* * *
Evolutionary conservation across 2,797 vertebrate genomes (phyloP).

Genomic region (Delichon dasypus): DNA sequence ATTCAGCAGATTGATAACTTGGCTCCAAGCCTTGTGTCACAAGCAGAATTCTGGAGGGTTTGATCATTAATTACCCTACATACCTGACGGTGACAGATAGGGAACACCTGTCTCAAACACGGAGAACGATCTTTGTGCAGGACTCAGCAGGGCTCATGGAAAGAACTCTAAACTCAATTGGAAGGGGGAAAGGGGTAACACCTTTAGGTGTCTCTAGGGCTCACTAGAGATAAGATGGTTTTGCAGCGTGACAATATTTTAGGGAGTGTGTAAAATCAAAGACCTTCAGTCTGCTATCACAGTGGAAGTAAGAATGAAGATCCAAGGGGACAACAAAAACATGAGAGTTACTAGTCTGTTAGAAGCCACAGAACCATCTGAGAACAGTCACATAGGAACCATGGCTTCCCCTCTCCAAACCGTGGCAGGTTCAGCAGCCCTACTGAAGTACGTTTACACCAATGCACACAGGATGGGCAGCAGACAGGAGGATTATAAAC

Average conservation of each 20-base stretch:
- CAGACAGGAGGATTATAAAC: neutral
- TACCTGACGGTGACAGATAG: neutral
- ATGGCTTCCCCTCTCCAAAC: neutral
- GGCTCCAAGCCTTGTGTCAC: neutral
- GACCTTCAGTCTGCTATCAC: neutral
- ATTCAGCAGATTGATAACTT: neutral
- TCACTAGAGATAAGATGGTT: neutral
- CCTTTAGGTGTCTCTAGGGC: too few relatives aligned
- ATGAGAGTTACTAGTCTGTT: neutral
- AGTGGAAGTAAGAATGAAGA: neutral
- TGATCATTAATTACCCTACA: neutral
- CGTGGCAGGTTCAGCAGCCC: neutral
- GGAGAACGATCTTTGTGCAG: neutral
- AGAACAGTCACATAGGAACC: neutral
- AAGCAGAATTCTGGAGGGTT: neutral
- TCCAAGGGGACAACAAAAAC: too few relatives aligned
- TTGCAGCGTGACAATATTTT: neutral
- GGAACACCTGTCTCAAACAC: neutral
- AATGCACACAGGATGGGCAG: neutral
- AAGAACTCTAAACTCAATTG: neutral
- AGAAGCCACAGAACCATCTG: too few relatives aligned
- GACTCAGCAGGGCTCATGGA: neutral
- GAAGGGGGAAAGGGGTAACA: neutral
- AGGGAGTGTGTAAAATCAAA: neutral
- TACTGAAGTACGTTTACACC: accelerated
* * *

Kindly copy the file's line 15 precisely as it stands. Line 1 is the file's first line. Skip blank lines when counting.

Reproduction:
- CGTGGCAGGTTCAGCAGCCC: neutral